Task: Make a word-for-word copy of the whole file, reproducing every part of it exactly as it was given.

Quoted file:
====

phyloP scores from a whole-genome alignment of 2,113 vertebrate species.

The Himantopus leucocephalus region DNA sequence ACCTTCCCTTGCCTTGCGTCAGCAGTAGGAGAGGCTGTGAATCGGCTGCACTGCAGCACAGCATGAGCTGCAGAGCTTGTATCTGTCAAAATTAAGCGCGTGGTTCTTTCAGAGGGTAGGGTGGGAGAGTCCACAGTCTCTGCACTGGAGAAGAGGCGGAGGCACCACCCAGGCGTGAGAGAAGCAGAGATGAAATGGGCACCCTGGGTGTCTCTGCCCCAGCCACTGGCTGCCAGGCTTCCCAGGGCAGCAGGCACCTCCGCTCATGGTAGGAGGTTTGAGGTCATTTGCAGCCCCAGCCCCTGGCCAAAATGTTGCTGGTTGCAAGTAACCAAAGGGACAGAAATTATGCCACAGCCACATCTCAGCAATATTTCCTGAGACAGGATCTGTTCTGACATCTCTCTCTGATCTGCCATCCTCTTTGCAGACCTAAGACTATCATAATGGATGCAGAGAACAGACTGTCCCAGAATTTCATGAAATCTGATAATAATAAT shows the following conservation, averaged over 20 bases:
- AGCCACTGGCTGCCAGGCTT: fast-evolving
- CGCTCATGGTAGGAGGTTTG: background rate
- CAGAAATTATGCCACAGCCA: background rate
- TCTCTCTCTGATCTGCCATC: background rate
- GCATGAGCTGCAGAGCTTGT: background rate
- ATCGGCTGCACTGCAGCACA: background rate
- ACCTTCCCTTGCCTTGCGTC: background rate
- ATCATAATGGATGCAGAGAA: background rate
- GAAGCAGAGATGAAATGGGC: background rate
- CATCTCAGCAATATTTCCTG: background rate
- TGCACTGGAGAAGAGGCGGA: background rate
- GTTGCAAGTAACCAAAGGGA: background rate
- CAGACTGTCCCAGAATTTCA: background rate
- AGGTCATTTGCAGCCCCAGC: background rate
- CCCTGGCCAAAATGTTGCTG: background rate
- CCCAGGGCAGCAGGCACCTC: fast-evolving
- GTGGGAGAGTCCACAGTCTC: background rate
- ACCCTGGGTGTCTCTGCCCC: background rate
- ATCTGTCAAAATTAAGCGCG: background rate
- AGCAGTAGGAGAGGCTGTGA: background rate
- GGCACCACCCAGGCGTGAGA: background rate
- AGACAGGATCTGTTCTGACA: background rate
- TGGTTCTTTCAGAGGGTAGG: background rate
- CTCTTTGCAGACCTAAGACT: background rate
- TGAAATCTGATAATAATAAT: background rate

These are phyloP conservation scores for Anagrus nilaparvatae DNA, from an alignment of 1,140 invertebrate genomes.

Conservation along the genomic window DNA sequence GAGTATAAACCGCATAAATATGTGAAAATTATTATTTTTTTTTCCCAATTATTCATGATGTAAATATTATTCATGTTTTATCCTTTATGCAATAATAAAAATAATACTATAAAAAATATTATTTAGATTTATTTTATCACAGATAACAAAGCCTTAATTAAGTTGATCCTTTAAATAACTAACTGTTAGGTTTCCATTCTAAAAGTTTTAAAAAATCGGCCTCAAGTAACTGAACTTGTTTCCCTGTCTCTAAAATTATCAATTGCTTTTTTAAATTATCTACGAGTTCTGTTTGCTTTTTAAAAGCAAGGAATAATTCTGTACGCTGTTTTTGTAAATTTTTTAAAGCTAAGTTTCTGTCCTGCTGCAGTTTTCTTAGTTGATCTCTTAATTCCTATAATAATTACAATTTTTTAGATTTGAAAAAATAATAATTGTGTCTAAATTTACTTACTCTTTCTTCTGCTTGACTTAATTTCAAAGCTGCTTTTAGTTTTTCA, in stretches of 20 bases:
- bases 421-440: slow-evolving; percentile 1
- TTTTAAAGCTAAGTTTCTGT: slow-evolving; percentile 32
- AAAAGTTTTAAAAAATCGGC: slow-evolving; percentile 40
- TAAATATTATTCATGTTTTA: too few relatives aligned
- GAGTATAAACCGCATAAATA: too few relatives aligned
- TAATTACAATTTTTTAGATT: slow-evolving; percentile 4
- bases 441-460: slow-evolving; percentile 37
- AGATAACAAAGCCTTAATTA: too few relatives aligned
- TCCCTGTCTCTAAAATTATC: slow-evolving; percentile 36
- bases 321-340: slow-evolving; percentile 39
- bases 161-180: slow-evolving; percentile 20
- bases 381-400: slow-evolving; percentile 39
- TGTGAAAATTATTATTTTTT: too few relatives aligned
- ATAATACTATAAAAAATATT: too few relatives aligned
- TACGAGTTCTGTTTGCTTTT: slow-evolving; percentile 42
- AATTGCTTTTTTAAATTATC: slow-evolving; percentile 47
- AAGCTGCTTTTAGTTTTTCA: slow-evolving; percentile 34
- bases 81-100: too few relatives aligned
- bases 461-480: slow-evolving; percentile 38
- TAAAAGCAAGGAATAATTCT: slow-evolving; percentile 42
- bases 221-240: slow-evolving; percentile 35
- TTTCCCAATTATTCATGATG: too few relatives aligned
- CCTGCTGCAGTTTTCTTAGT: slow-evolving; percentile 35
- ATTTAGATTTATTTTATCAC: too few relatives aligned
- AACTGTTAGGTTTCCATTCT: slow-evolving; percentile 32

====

phyloP scores from a whole-genome alignment of 2,113 vertebrate species.

The Himantopus leucocephalus region DNA sequence ACCTTCCCTTGCCTTGCGTCAGCAGTAGGAGAGGCTGTGAATCGGCTGCACTGCAGCACAGCATGAGCTGCAGAGCTTGTATCTGTCAAAATTAAGCGCGTGGTTCTTTCAGAGGGTAGGGTGGGAGAGTCCACAGTCTCTGCACTGGAGAAGAGGCGGAGGCACCACCCAGGCGTGAGAGAAGCAGAGATGAAATGGGCACCCTGGGTGTCTCTGCCCCAGCCACTGGCTGCCAGGCTTCCCAGGGCAGCAGGCACCTCCGCTCATGGTAGGAGGTTTGAGGTCATTTGCAGCCCCAGCCCCTGGCCAAAATGTTGCTGGTTGCAAGTAACCAAAGGGACAGAAATTATGCCACAGCCACATCTCAGCAATATTTCCTGAGACAGGATCTGTTCTGACATCTCTCTCTGATCTGCCATCCTCTTTGCAGACCTAAGACTATCATAATGGATGCAGAGAACAGACTGTCCCAGAATTTCATGAAATCTGATAATAATAAT shows the following conservation, averaged over 20 bases:
- AGCCACTGGCTGCCAGGCTT: fast-evolving
- CGCTCATGGTAGGAGGTTTG: background rate
- CAGAAATTATGCCACAGCCA: background rate
- TCTCTCTCTGATCTGCCATC: background rate
- GCATGAGCTGCAGAGCTTGT: background rate
- ATCGGCTGCACTGCAGCACA: background rate
- ACCTTCCCTTGCCTTGCGTC: background rate
- ATCATAATGGATGCAGAGAA: background rate
- GAAGCAGAGATGAAATGGGC: background rate
- CATCTCAGCAATATTTCCTG: background rate
- TGCACTGGAGAAGAGGCGGA: background rate
- GTTGCAAGTAACCAAAGGGA: background rate
- CAGACTGTCCCAGAATTTCA: background rate
- AGGTCATTTGCAGCCCCAGC: background rate
- CCCTGGCCAAAATGTTGCTG: background rate
- CCCAGGGCAGCAGGCACCTC: fast-evolving
- GTGGGAGAGTCCACAGTCTC: background rate
- ACCCTGGGTGTCTCTGCCCC: background rate
- ATCTGTCAAAATTAAGCGCG: background rate
- AGCAGTAGGAGAGGCTGTGA: background rate
- GGCACCACCCAGGCGTGAGA: background rate
- AGACAGGATCTGTTCTGACA: background rate
- TGGTTCTTTCAGAGGGTAGG: background rate
- CTCTTTGCAGACCTAAGACT: background rate
- TGAAATCTGATAATAATAAT: background rate

These are phyloP conservation scores for Anagrus nilaparvatae DNA, from an alignment of 1,140 invertebrate genomes.

Conservation along the genomic window DNA sequence GAGTATAAACCGCATAAATATGTGAAAATTATTATTTTTTTTTCCCAATTATTCATGATGTAAATATTATTCATGTTTTATCCTTTATGCAATAATAAAAATAATACTATAAAAAATATTATTTAGATTTATTTTATCACAGATAACAAAGCCTTAATTAAGTTGATCCTTTAAATAACTAACTGTTAGGTTTCCATTCTAAAAGTTTTAAAAAATCGGCCTCAAGTAACTGAACTTGTTTCCCTGTCTCTAAAATTATCAATTGCTTTTTTAAATTATCTACGAGTTCTGTTTGCTTTTTAAAAGCAAGGAATAATTCTGTACGCTGTTTTTGTAAATTTTTTAAAGCTAAGTTTCTGTCCTGCTGCAGTTTTCTTAGTTGATCTCTTAATTCCTATAATAATTACAATTTTTTAGATTTGAAAAAATAATAATTGTGTCTAAATTTACTTACTCTTTCTTCTGCTTGACTTAATTTCAAAGCTGCTTTTAGTTTTTCA, in stretches of 20 bases:
- bases 421-440: slow-evolving; percentile 1
- TTTTAAAGCTAAGTTTCTGT: slow-evolving; percentile 32
- AAAAGTTTTAAAAAATCGGC: slow-evolving; percentile 40
- TAAATATTATTCATGTTTTA: too few relatives aligned
- GAGTATAAACCGCATAAATA: too few relatives aligned
- TAATTACAATTTTTTAGATT: slow-evolving; percentile 4
- bases 441-460: slow-evolving; percentile 37
- AGATAACAAAGCCTTAATTA: too few relatives aligned
- TCCCTGTCTCTAAAATTATC: slow-evolving; percentile 36
- bases 321-340: slow-evolving; percentile 39
- bases 161-180: slow-evolving; percentile 20
- bases 381-400: slow-evolving; percentile 39
- TGTGAAAATTATTATTTTTT: too few relatives aligned
- ATAATACTATAAAAAATATT: too few relatives aligned
- TACGAGTTCTGTTTGCTTTT: slow-evolving; percentile 42
- AATTGCTTTTTTAAATTATC: slow-evolving; percentile 47
- AAGCTGCTTTTAGTTTTTCA: slow-evolving; percentile 34
- bases 81-100: too few relatives aligned
- bases 461-480: slow-evolving; percentile 38
- TAAAAGCAAGGAATAATTCT: slow-evolving; percentile 42
- bases 221-240: slow-evolving; percentile 35
- TTTCCCAATTATTCATGATG: too few relatives aligned
- CCTGCTGCAGTTTTCTTAGT: slow-evolving; percentile 35
- ATTTAGATTTATTTTATCAC: too few relatives aligned
- AACTGTTAGGTTTCCATTCT: slow-evolving; percentile 32